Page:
How does the government obtain and maintain power over the populous in Bradbury’s Fahrenheit 451

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The government in Bradbury's Fahrenheit 451 doesn't have to force the populous to be submissive to its desires. In fact, the government simply capitalizes on the weaknesses of the populace to take control and maintain its manipulative power. When people stopped reading, educating themselves, and caring about anything other than having fun, the government easily stepped in by creating a system where people could tattle on their neighbors for having books. Faber explains it as follows:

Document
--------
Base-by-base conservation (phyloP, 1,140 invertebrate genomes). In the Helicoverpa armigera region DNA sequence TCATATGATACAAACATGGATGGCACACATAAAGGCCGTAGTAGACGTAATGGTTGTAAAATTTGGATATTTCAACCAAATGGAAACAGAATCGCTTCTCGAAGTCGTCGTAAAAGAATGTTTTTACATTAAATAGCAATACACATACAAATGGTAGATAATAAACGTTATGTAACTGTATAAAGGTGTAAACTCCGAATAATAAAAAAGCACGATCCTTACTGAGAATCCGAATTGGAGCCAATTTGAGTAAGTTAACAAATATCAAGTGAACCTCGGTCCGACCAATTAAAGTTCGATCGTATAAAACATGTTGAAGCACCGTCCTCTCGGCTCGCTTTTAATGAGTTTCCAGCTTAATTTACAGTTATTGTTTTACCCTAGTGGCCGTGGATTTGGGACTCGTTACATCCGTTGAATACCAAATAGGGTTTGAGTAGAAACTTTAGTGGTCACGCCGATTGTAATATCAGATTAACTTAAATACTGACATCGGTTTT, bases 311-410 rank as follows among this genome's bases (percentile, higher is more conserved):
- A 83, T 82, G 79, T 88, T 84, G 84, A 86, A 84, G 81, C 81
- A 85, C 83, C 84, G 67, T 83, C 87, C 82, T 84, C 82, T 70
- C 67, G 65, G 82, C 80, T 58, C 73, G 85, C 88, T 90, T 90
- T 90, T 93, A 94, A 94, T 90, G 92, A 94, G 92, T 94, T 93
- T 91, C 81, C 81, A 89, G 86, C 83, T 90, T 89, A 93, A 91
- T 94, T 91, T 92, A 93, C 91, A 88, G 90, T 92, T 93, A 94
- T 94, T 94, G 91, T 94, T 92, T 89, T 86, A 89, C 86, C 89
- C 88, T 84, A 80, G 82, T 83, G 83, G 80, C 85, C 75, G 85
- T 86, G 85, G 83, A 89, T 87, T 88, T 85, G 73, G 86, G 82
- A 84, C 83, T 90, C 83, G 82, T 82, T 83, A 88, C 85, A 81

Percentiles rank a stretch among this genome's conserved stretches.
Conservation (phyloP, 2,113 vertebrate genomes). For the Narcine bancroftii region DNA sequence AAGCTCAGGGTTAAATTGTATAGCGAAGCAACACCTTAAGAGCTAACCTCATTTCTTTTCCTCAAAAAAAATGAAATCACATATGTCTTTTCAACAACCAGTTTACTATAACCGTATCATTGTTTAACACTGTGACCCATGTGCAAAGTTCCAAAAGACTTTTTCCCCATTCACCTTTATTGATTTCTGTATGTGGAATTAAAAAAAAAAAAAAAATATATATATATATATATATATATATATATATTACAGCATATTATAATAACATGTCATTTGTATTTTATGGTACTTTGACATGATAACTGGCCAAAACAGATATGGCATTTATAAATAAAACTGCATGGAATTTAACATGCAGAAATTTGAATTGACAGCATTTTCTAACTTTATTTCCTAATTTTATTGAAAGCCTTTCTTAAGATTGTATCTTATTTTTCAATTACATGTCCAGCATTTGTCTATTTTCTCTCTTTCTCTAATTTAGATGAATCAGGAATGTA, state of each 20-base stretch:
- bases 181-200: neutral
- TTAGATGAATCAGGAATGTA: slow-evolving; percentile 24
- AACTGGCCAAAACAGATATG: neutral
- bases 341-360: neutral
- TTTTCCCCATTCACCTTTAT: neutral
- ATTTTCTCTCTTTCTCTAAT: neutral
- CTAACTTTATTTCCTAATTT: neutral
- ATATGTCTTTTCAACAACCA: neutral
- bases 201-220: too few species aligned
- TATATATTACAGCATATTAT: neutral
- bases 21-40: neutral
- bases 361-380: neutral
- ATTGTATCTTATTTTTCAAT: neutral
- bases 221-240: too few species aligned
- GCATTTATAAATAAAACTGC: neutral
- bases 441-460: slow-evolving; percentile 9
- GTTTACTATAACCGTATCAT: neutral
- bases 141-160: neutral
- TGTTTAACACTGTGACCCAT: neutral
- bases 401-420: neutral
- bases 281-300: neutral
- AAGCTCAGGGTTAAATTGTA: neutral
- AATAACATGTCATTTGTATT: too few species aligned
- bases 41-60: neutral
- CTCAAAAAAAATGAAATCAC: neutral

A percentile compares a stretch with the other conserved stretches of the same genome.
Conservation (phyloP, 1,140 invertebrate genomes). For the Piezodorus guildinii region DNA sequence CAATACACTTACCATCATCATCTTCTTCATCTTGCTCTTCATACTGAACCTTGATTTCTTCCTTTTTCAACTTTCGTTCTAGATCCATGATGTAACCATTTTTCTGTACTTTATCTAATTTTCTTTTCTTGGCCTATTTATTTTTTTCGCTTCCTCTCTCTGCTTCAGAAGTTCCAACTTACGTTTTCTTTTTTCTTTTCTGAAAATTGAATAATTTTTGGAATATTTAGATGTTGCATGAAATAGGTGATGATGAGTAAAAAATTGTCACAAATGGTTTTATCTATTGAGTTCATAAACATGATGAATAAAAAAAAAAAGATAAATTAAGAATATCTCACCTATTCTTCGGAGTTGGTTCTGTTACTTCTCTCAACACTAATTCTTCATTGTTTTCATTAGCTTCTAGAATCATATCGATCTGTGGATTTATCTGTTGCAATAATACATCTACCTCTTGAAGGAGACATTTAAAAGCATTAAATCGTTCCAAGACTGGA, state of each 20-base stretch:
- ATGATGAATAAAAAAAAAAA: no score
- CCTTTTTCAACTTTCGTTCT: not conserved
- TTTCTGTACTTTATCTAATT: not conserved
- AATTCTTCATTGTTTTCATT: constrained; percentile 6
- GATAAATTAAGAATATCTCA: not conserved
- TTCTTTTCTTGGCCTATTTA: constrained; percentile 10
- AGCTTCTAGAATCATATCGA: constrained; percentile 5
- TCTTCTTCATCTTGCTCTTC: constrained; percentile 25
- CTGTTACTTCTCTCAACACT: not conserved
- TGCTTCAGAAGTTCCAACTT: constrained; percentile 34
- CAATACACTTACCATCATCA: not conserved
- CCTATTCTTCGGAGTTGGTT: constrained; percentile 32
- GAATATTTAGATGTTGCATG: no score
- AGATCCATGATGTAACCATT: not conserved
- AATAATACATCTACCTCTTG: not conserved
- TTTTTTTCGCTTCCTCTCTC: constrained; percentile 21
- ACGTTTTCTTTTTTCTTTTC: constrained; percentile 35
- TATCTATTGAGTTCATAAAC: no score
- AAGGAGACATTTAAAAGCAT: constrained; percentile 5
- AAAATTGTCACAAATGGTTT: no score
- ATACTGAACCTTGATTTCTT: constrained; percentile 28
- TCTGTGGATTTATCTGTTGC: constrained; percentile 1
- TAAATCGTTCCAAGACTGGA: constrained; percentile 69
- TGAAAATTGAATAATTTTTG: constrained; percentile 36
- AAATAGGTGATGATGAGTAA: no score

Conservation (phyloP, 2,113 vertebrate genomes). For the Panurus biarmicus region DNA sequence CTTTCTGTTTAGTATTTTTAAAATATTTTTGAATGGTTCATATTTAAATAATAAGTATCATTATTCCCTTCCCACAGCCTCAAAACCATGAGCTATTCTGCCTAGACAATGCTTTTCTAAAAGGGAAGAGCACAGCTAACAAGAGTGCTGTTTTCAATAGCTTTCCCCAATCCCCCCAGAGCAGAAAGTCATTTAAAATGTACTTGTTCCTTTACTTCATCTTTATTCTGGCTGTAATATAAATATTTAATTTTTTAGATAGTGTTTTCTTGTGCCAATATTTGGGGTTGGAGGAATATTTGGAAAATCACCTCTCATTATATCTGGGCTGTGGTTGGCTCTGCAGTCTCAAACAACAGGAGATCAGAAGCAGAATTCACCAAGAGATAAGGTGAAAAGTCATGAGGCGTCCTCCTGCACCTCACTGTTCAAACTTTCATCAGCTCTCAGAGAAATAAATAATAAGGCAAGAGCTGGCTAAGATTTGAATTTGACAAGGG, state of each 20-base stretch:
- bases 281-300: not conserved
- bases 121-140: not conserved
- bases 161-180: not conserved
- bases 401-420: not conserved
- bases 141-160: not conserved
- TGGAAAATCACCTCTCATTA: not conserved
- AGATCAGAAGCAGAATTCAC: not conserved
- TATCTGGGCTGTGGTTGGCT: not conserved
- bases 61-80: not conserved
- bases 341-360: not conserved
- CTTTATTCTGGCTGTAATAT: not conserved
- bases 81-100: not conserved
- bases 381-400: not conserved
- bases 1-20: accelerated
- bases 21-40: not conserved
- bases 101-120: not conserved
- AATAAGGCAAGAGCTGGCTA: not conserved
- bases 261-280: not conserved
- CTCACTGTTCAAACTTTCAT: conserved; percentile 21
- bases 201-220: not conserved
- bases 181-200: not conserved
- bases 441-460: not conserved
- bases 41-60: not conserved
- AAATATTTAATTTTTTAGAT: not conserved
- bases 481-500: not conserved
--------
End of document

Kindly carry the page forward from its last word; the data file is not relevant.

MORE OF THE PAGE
"Remember, the firemen are rarely necessary. The public itself stopped reading of its own accord. You firemen provide a circus now and then at which buildings are set off and crowds gather for the pretty blaze, but it's a small sideshow indeed, and hardly necessary to keep things in line. So few want to be rebels any more" (87).

This passage proves that the firemen...

(The entire section contains 424 words.)

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